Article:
Friday, April 27, 2012


I've heard the idea kicked around by some people, primarily in dismissing the Tea Party and like-minded groups, that "These people just want some of that white privilege they've heard so much about," or some variant on that theme.

Then there's the idea of "underprivileged" - which generally means either poor or belonging to a minority group.

Then there's "male privilege."

But none of these are accurate.  Privilege is a legal term; it's not the opportunity to do something, it's the specific and legally granted right to do so.

Normalcy is not a privilege.  Being able to walk is not a privilege; I'm not privileged because I can walk through a door.  It's not an advantage I have.  People who are unable to walk are -disadvantaged-.  They are handicapped, in the literal meaning of the word.

Normalcy does not and should not begin at the worst state of being imaginable, which is what arguments in favor of things like "white privilege" come down to; somebody is privileged because they -aren't- disadvantaged in a particular way.  Such a mindset is that of somebody who pursues single-mindedly as a semblance of normalcy that is which wrong with themselves and with others.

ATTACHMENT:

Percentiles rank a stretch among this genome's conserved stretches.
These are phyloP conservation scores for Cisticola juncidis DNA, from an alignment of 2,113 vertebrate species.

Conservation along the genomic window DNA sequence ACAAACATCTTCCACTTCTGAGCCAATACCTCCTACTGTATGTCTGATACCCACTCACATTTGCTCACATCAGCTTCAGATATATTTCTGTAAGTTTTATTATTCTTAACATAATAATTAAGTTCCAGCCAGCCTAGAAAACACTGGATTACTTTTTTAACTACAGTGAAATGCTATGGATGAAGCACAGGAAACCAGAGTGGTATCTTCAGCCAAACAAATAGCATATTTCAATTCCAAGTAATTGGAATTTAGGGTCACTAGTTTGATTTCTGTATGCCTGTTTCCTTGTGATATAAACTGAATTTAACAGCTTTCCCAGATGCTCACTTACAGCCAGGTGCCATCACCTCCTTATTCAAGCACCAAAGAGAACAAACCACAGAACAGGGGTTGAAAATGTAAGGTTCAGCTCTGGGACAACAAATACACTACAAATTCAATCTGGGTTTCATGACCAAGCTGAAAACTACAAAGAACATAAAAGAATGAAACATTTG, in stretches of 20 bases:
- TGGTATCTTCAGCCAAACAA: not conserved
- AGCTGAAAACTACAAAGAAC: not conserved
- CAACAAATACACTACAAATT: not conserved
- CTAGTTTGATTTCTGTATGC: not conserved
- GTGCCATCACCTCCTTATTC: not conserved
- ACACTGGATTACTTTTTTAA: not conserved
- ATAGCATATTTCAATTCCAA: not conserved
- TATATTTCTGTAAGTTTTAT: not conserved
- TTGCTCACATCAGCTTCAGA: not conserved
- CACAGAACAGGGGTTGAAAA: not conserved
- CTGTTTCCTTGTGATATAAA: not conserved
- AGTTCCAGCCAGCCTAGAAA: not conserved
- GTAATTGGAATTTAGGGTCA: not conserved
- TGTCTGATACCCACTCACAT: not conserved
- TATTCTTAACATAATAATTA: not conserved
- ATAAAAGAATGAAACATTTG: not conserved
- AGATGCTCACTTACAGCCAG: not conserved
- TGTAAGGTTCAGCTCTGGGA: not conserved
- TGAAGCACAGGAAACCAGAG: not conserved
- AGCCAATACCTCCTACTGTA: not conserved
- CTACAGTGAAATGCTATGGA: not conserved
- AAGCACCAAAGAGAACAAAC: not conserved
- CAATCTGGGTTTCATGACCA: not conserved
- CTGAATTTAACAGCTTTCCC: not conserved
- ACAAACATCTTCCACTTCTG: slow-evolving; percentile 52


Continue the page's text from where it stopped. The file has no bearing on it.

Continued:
As with affirmative action, the language and philosophy of privilege is such that, if everybody were systematically reduced to the worst state of being imaginable, the problem would be solved.  Meaning that it is a morally bankrupt philosophy and a poor criteria by which to define social problems.


  1. I think you are wilfully misunderstanding the term. privilege is ceratinly not just a legal term, it is an English word with many uses some even in the Computer Sciences - as far away from legal as you can get, except when talking patents

  2. Its uses in Computer Science are specifically derived from the legal sense of the word. Computer Science borrows much from legal language, particularly where programming contracts (see?) are concerned, which the privileged keyword is a component of.

    If you think there's another meaningful sense in which the word can be used, however, by all means. But even if you are successful, I challenge you this: Are the uses of this word outside its specific and legal meaning deliberately attempting to subvert their own meanings with the connotations associated with its legal meaning?

    That is, would anybody use its non-legal meanings if the word didn't have its legal meaning? "Advantaged" has all the same meanings -supposedly- intended by the use of the word "Privilege," but has fallen in relative disuse comparatively, in spite of the fact that it more precisely conveys the idea.

    No, I find such alternative meanings to be falsehoods, parasitic in their whole on the public perception of the generally understood meaning of the word.